This strategy of continuous revolution works because through it all the city has managed to retain its soul. From the beloved Steelers to the equally beloved Iron City beer, Pittsburgh performs the difficult feat of continuously invoking its smoky past even while celebrating its deliverance from it. Modernistic buildings are proudly clothed in the materials that made Pittsburgh—glass, steel, and aluminum—and however much the city shifts to banking, computer software, medicine, and education, it will always be known as Steeltown. Most residents wouldn’t have it any other way.

In keeping with this, the streets, buildings, and parks tend to be named for magnates from the city’s manufacturing age: Frick, Mellon, Heinz, and especially Andrew Carnegie, who makes an ambivalent symbol for Pittsburgh. On the one hand, besides building and financing much of Pittsburgh’s industry, he endowed dozens of civic institutions in the city (and hundreds more around the country). On the other hand, he lived in Pittsburgh for less than two decades before moving to New York for good in 1867. Similarly, Pittsburgh’s newest attraction commemorates the work of a native who left the city as a young man and never returned.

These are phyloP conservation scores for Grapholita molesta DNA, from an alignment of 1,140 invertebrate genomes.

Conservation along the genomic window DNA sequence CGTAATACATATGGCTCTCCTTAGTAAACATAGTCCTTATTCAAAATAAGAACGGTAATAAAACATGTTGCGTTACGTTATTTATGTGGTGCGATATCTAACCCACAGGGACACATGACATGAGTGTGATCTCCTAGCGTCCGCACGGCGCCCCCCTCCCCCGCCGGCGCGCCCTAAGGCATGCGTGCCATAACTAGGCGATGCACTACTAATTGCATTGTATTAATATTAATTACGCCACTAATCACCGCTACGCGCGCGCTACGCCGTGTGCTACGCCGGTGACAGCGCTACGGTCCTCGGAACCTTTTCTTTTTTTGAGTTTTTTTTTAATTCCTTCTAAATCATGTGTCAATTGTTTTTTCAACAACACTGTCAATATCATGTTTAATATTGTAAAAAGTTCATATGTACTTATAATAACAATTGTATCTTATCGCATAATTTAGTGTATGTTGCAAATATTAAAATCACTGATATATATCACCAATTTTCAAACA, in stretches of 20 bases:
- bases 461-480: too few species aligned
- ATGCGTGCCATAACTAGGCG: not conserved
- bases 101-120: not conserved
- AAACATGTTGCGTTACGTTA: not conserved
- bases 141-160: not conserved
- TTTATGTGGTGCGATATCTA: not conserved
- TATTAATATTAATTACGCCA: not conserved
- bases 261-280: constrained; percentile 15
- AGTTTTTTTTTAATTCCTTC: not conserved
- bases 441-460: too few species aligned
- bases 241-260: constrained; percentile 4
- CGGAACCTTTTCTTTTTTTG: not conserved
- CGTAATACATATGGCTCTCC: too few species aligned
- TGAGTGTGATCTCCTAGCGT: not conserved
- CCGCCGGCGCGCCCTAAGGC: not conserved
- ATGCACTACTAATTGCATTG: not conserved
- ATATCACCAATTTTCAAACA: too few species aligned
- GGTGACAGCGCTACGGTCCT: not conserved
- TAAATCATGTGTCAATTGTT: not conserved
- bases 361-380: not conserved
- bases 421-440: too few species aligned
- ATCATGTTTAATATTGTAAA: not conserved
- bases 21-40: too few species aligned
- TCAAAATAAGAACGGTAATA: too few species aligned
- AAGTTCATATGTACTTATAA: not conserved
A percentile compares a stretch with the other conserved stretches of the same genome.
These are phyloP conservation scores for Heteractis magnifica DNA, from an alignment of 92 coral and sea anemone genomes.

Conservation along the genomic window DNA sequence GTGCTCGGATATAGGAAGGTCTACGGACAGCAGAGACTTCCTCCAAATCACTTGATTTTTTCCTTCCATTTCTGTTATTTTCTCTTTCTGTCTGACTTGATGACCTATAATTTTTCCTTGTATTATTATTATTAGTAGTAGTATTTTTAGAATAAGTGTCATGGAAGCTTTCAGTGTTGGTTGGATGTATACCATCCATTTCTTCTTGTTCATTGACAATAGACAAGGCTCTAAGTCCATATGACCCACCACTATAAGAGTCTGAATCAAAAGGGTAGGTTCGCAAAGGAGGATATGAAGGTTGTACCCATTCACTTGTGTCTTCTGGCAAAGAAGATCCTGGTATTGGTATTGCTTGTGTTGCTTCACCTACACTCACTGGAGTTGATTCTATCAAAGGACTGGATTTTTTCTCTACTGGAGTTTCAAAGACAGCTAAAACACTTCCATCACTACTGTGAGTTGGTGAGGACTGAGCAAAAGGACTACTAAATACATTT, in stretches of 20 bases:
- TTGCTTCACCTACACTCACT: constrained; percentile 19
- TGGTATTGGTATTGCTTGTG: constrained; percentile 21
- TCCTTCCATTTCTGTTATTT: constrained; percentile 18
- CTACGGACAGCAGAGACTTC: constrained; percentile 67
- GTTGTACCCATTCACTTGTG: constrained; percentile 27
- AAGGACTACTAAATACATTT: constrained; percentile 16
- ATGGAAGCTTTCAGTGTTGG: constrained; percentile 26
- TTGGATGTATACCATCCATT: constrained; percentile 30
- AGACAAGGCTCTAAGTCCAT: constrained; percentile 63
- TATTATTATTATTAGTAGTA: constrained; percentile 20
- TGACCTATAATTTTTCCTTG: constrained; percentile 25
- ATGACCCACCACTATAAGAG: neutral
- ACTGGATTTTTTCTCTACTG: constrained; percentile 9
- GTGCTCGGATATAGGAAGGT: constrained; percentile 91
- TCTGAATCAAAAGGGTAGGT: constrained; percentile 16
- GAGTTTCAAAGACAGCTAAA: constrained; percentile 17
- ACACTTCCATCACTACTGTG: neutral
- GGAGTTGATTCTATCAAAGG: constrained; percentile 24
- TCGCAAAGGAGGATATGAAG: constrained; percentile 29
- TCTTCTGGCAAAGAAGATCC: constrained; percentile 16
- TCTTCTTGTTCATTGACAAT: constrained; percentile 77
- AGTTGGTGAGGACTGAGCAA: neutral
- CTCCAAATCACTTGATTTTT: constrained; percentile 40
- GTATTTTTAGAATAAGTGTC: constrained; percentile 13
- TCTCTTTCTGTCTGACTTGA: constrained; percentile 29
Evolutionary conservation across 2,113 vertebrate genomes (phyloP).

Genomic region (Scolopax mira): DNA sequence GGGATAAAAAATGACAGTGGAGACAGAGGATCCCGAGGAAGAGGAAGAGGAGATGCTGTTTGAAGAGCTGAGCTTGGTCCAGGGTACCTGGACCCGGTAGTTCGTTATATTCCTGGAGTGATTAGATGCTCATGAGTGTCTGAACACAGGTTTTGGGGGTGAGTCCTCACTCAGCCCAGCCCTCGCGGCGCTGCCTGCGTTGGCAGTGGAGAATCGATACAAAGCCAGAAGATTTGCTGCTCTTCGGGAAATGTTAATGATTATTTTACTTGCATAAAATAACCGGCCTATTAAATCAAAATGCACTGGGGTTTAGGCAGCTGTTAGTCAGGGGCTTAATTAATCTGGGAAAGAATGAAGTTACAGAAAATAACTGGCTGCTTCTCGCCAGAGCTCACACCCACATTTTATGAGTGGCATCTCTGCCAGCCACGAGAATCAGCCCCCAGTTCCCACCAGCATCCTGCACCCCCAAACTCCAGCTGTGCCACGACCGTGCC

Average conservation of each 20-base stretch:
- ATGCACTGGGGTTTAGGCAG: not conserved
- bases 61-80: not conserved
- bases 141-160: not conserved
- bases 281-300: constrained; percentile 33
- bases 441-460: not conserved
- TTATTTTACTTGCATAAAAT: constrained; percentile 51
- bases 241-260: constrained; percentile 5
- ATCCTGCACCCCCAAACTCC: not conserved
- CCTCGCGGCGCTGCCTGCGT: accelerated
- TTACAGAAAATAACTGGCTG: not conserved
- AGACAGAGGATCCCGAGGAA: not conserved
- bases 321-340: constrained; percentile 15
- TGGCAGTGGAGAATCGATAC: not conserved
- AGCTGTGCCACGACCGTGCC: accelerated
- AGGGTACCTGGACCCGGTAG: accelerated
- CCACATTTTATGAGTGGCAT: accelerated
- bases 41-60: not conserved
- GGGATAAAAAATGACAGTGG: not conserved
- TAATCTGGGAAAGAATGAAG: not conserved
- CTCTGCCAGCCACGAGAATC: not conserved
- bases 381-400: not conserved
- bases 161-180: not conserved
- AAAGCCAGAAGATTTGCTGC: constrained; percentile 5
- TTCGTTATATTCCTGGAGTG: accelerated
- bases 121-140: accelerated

The Andy Warhol Museum is a repository of the Prince of Pop’s best work, including early commercial illustrations; death and disaster paintings; enormous renderings of Liza, Liz, Marilyn, and Jackie; a series of works described as “synthetic polymer paint and urine on canvas”; film experiments; and re-creations of his late196Os installations, including a room filled with metallic-coated balloons that visitors love to bat around. The museum works quite well even for a non-devotee; somehow, experiencing Warhol’s entire career in a few hours has much greater impact than watching him do the same thing over and over for twenty-five years.